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Seven Mile Hole -> Washburn Hot Springs

Yellowstone National Park

A superb out-and-back that takes you to some of the greatest elements of Yellowstone National Park.

Trail Running Difficult

16 km
680 m
680 m
2-3 hrs
Low Point
2 km
High Point
2.5 km
Seven Mile Hole -> Washburn Hot Springs Map

A superb out-and-back that takes you to some of the greatest elements of Yellowstone National Park. The challenge comes as you plunge an epic 1,400 feet through the Grand Canyon to the banks of the Yellowstone River, and all the way back up again! It’s a 10.2 mile round trip to Seven Mile Hole, with an additional 3-mile side trip to Washburn Hot Springs.


Directions: The trail is very varied- starting along the rim of the Grand Canyon of the Yellowstone River, it then passes through pine forests and picturesque meadows, before steeply descending down through the canyon, past a bubbling geothermal area, all the way to the river’s edge. Find the parking lot for the Seven Mile Hole Trail at the Inspiration Point overlook of the Grand Canyon. Walk a short way back up the access road to Glacier Boulder, a 500-ton granite rock left behind around 15,000 years ago as the Pinedale Glaciation retreated. You’ll spot the trailhead right next to Glacier Boulder. Follow the path through the pine forest, and to the edge of the north rim of the Grand Canyon of Yellowstone for 1.5 miles. Dip off onto a short side trail to a viewpoint of the magnificent 1,000 feet high Silver Cord Cascade. The trail then pulls away from the canyon and into the forest, eventually you’ll come to a fork, left takes you back to the highway via Washburn Spur Trail. Right is the route you need, taking you through the woods for another ½ mile until it begins a plunging descent passed active and inactive hydrothermal features, all the way down to the river at the bottom of the canyon. It is called “Seven" Mile Hole because it lies 7 miles down river from Lower Falls. Now it’s time to turn back- retrace your steps back to Glacial Boulder, which begins with a very strenuous climb out of the canyon. You have the option on the way back to veer off on a small detour to Washburn Hot Springs, by turning right at the junction for Washburn Spur Trail and going along 1.5 miles. The hot springs are a collection of highly acidic mud pots, named after the 1870 Washburn Expedition who in turn named the area "Hell-Broth Springs," because it was such an "infernal looking smelling and sounding place." You can climb the hill behind the two big mud pots to get a good look at the rest of the basin. Take care with your footing, as acidic thermal areas are highly dangerous! Turn back the way you came and rejoin the trail all the way to Glacial Boulder.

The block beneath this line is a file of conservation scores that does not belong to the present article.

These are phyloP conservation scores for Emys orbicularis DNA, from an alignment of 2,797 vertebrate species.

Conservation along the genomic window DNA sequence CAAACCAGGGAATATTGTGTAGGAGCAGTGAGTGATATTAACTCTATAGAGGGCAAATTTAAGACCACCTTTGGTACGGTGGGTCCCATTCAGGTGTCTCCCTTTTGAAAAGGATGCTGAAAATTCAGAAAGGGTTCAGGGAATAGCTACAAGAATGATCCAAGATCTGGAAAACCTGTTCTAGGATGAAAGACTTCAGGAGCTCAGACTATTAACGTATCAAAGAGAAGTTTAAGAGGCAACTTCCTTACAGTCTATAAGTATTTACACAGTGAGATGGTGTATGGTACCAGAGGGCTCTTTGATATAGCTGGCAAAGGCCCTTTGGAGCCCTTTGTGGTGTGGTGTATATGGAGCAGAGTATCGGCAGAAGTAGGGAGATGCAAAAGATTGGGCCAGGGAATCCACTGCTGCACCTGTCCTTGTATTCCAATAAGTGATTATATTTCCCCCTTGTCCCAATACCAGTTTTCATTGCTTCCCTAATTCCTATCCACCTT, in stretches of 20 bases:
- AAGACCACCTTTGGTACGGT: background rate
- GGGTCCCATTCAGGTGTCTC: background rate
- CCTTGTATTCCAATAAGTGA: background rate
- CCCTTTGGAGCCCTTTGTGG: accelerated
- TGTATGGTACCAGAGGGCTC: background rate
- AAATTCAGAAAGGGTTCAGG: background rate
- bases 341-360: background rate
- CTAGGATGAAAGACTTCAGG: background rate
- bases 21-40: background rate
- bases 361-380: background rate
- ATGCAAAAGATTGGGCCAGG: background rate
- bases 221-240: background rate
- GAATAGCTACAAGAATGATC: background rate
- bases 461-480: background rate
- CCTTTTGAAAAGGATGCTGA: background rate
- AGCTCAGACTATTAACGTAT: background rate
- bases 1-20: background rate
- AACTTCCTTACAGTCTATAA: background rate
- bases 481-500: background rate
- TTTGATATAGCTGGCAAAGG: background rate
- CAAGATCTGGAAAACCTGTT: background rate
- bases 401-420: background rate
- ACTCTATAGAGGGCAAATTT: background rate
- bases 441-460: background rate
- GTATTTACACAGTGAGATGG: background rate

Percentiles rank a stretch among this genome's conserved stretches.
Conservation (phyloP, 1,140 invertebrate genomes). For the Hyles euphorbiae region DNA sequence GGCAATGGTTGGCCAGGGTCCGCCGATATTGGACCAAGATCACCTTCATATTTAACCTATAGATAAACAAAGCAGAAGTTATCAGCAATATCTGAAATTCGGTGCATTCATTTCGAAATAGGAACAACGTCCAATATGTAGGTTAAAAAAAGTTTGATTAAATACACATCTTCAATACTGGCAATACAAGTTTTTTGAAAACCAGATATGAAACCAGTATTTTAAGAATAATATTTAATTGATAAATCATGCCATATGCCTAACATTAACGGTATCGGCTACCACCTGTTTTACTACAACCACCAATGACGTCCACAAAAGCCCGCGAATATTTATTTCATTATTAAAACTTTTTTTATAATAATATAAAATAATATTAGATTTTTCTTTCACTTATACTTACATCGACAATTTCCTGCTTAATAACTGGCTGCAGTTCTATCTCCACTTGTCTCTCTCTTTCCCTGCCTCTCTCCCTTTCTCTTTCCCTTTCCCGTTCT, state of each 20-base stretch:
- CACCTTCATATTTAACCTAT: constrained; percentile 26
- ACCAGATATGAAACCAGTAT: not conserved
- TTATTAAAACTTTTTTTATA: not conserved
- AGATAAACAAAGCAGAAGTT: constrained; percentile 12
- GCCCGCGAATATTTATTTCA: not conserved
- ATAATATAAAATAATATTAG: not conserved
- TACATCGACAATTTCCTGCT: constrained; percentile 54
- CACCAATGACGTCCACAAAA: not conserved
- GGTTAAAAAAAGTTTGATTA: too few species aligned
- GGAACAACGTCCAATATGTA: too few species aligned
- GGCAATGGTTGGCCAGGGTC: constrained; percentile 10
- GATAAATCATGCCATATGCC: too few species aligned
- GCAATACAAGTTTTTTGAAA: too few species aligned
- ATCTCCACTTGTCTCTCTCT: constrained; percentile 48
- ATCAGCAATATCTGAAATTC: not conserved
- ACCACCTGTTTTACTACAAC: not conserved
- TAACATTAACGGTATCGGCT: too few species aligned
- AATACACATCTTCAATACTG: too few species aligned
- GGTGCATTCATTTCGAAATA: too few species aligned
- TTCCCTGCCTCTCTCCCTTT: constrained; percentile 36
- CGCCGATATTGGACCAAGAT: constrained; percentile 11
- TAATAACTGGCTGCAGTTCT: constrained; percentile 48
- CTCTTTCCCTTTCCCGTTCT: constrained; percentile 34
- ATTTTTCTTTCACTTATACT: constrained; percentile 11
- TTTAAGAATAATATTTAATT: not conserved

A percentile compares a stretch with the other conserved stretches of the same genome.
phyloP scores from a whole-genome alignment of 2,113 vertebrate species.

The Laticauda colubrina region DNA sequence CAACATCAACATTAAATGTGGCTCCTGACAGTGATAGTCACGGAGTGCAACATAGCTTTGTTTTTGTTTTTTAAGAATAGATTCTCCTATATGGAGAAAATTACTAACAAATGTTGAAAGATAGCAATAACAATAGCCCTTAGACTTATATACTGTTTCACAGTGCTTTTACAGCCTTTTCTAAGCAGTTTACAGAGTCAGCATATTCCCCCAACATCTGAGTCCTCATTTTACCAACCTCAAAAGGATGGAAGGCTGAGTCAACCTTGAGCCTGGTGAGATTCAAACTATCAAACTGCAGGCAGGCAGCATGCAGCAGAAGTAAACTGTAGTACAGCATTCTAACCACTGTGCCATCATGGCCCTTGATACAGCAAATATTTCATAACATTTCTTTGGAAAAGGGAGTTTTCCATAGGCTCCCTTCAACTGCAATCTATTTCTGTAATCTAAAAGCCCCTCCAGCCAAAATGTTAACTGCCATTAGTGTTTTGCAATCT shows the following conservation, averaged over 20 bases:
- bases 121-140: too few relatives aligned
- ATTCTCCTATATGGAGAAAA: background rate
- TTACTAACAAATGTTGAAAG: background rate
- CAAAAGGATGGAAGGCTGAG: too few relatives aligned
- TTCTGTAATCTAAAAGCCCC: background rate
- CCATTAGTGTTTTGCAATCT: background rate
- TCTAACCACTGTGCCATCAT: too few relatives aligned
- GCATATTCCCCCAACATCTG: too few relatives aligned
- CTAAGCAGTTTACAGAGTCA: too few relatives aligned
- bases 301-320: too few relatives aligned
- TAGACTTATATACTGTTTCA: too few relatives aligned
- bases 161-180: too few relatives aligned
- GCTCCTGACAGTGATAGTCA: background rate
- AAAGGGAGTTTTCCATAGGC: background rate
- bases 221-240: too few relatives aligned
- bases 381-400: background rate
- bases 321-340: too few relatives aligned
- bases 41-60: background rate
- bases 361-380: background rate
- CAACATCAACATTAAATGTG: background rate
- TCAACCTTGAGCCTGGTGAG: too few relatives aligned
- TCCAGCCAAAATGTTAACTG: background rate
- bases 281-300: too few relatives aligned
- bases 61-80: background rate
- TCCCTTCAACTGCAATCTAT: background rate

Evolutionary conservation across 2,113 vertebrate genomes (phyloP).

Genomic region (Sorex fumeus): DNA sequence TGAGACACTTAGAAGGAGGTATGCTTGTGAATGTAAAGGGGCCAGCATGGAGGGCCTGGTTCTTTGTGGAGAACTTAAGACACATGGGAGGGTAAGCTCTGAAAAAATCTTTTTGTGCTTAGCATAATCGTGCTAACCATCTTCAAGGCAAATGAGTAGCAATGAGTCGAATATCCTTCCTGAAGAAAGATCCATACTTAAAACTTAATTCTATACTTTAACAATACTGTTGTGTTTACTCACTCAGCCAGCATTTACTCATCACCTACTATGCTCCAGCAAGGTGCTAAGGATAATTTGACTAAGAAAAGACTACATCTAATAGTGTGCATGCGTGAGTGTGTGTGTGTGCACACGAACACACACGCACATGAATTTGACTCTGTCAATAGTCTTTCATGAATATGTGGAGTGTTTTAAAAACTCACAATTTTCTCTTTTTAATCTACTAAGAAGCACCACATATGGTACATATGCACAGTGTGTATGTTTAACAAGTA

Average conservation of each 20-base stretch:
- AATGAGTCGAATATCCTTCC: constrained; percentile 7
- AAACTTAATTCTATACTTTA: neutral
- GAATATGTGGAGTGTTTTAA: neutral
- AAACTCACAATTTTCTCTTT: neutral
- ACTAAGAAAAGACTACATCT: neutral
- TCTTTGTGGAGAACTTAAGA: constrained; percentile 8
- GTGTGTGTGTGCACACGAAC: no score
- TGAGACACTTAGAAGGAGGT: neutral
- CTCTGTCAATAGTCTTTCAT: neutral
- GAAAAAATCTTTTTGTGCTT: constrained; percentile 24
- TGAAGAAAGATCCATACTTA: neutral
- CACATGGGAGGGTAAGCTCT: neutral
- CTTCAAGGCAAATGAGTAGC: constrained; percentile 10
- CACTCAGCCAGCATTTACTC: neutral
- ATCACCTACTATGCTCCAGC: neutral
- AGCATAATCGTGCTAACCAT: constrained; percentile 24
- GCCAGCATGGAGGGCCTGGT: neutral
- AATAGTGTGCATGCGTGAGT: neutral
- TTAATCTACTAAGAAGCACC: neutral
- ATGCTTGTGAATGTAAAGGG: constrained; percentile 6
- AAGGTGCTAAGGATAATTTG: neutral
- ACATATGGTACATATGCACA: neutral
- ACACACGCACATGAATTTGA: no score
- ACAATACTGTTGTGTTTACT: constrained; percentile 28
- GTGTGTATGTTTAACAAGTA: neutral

2 out of 4

Away from help but easily accessed.

Best time to visit

between March and October

Similar routes nearby

Guidebooks in this area